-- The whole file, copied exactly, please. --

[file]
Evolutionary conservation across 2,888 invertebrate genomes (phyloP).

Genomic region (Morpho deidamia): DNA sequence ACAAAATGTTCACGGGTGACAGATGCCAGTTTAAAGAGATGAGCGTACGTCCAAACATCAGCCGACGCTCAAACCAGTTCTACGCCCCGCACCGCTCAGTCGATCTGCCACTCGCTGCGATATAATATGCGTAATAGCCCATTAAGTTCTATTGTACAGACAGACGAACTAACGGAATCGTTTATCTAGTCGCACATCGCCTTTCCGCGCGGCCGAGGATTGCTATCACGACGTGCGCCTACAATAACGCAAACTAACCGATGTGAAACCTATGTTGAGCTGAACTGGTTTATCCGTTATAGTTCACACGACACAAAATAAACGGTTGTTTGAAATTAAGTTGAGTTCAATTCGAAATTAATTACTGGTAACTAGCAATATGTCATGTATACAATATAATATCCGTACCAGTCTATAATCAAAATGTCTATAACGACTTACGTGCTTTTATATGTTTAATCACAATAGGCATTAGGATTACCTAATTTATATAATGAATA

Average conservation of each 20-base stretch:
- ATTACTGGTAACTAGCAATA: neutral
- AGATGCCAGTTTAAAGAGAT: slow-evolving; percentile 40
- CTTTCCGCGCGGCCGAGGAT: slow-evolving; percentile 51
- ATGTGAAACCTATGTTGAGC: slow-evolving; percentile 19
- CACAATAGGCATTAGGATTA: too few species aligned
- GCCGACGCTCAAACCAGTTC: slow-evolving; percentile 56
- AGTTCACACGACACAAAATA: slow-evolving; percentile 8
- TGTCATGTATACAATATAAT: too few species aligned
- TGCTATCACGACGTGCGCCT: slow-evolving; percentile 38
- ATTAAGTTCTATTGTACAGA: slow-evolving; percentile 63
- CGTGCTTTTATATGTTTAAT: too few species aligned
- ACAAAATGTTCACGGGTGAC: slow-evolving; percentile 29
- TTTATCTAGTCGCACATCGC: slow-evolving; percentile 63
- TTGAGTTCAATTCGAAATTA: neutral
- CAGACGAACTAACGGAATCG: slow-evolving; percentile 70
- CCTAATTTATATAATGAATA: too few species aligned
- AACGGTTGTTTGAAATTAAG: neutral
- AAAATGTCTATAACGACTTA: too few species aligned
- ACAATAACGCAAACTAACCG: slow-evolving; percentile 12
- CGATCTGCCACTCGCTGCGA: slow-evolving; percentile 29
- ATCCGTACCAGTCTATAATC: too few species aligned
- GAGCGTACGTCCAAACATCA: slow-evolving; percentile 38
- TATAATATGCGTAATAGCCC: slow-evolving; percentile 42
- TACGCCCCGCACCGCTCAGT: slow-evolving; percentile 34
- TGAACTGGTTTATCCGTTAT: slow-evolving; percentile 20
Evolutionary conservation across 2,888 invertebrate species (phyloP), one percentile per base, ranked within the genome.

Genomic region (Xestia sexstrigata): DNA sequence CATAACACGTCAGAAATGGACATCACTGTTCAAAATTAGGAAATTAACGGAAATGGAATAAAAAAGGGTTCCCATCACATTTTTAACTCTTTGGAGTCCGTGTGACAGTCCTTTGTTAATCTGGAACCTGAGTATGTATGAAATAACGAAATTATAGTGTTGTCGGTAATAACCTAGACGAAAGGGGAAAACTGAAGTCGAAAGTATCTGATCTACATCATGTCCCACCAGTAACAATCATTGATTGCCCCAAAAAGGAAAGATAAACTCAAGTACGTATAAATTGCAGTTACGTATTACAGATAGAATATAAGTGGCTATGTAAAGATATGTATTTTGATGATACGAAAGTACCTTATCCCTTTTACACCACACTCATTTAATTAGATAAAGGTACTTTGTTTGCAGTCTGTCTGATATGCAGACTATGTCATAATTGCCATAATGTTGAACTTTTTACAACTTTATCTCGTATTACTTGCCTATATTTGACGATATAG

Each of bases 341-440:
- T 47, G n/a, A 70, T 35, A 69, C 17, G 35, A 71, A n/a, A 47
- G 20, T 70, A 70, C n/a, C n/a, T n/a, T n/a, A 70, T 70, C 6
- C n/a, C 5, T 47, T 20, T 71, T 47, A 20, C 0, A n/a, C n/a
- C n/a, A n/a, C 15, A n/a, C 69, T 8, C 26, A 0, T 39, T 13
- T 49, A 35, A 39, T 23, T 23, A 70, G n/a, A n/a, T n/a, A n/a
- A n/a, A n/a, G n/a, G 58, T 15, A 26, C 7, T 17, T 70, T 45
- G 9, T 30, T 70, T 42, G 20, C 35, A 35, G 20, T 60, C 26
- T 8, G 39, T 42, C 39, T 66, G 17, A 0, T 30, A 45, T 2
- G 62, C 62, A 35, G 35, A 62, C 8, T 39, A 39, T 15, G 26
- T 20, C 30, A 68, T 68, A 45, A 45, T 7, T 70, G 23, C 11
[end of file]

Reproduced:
Evolutionary conservation across 2,888 invertebrate genomes (phyloP).

Genomic region (Morpho deidamia): DNA sequence ACAAAATGTTCACGGGTGACAGATGCCAGTTTAAAGAGATGAGCGTACGTCCAAACATCAGCCGACGCTCAAACCAGTTCTACGCCCCGCACCGCTCAGTCGATCTGCCACTCGCTGCGATATAATATGCGTAATAGCCCATTAAGTTCTATTGTACAGACAGACGAACTAACGGAATCGTTTATCTAGTCGCACATCGCCTTTCCGCGCGGCCGAGGATTGCTATCACGACGTGCGCCTACAATAACGCAAACTAACCGATGTGAAACCTATGTTGAGCTGAACTGGTTTATCCGTTATAGTTCACACGACACAAAATAAACGGTTGTTTGAAATTAAGTTGAGTTCAATTCGAAATTAATTACTGGTAACTAGCAATATGTCATGTATACAATATAATATCCGTACCAGTCTATAATCAAAATGTCTATAACGACTTACGTGCTTTTATATGTTTAATCACAATAGGCATTAGGATTACCTAATTTATATAATGAATA

Average conservation of each 20-base stretch:
- ATTACTGGTAACTAGCAATA: neutral
- AGATGCCAGTTTAAAGAGAT: slow-evolving; percentile 40
- CTTTCCGCGCGGCCGAGGAT: slow-evolving; percentile 51
- ATGTGAAACCTATGTTGAGC: slow-evolving; percentile 19
- CACAATAGGCATTAGGATTA: too few species aligned
- GCCGACGCTCAAACCAGTTC: slow-evolving; percentile 56
- AGTTCACACGACACAAAATA: slow-evolving; percentile 8
- TGTCATGTATACAATATAAT: too few species aligned
- TGCTATCACGACGTGCGCCT: slow-evolving; percentile 38
- ATTAAGTTCTATTGTACAGA: slow-evolving; percentile 63
- CGTGCTTTTATATGTTTAAT: too few species aligned
- ACAAAATGTTCACGGGTGAC: slow-evolving; percentile 29
- TTTATCTAGTCGCACATCGC: slow-evolving; percentile 63
- TTGAGTTCAATTCGAAATTA: neutral
- CAGACGAACTAACGGAATCG: slow-evolving; percentile 70
- CCTAATTTATATAATGAATA: too few species aligned
- AACGGTTGTTTGAAATTAAG: neutral
- AAAATGTCTATAACGACTTA: too few species aligned
- ACAATAACGCAAACTAACCG: slow-evolving; percentile 12
- CGATCTGCCACTCGCTGCGA: slow-evolving; percentile 29
- ATCCGTACCAGTCTATAATC: too few species aligned
- GAGCGTACGTCCAAACATCA: slow-evolving; percentile 38
- TATAATATGCGTAATAGCCC: slow-evolving; percentile 42
- TACGCCCCGCACCGCTCAGT: slow-evolving; percentile 34
- TGAACTGGTTTATCCGTTAT: slow-evolving; percentile 20
Evolutionary conservation across 2,888 invertebrate species (phyloP), one percentile per base, ranked within the genome.

Genomic region (Xestia sexstrigata): DNA sequence CATAACACGTCAGAAATGGACATCACTGTTCAAAATTAGGAAATTAACGGAAATGGAATAAAAAAGGGTTCCCATCACATTTTTAACTCTTTGGAGTCCGTGTGACAGTCCTTTGTTAATCTGGAACCTGAGTATGTATGAAATAACGAAATTATAGTGTTGTCGGTAATAACCTAGACGAAAGGGGAAAACTGAAGTCGAAAGTATCTGATCTACATCATGTCCCACCAGTAACAATCATTGATTGCCCCAAAAAGGAAAGATAAACTCAAGTACGTATAAATTGCAGTTACGTATTACAGATAGAATATAAGTGGCTATGTAAAGATATGTATTTTGATGATACGAAAGTACCTTATCCCTTTTACACCACACTCATTTAATTAGATAAAGGTACTTTGTTTGCAGTCTGTCTGATATGCAGACTATGTCATAATTGCCATAATGTTGAACTTTTTACAACTTTATCTCGTATTACTTGCCTATATTTGACGATATAG

Each of bases 341-440:
- T 47, G n/a, A 70, T 35, A 69, C 17, G 35, A 71, A n/a, A 47
- G 20, T 70, A 70, C n/a, C n/a, T n/a, T n/a, A 70, T 70, C 6
- C n/a, C 5, T 47, T 20, T 71, T 47, A 20, C 0, A n/a, C n/a
- C n/a, A n/a, C 15, A n/a, C 69, T 8, C 26, A 0, T 39, T 13
- T 49, A 35, A 39, T 23, T 23, A 70, G n/a, A n/a, T n/a, A n/a
- A n/a, A n/a, G n/a, G 58, T 15, A 26, C 7, T 17, T 70, T 45
- G 9, T 30, T 70, T 42, G 20, C 35, A 35, G 20, T 60, C 26
- T 8, G 39, T 42, C 39, T 66, G 17, A 0, T 30, A 45, T 2
- G 62, C 62, A 35, G 35, A 62, C 8, T 39, A 39, T 15, G 26
- T 20, C 30, A 68, T 68, A 45, A 45, T 7, T 70, G 23, C 11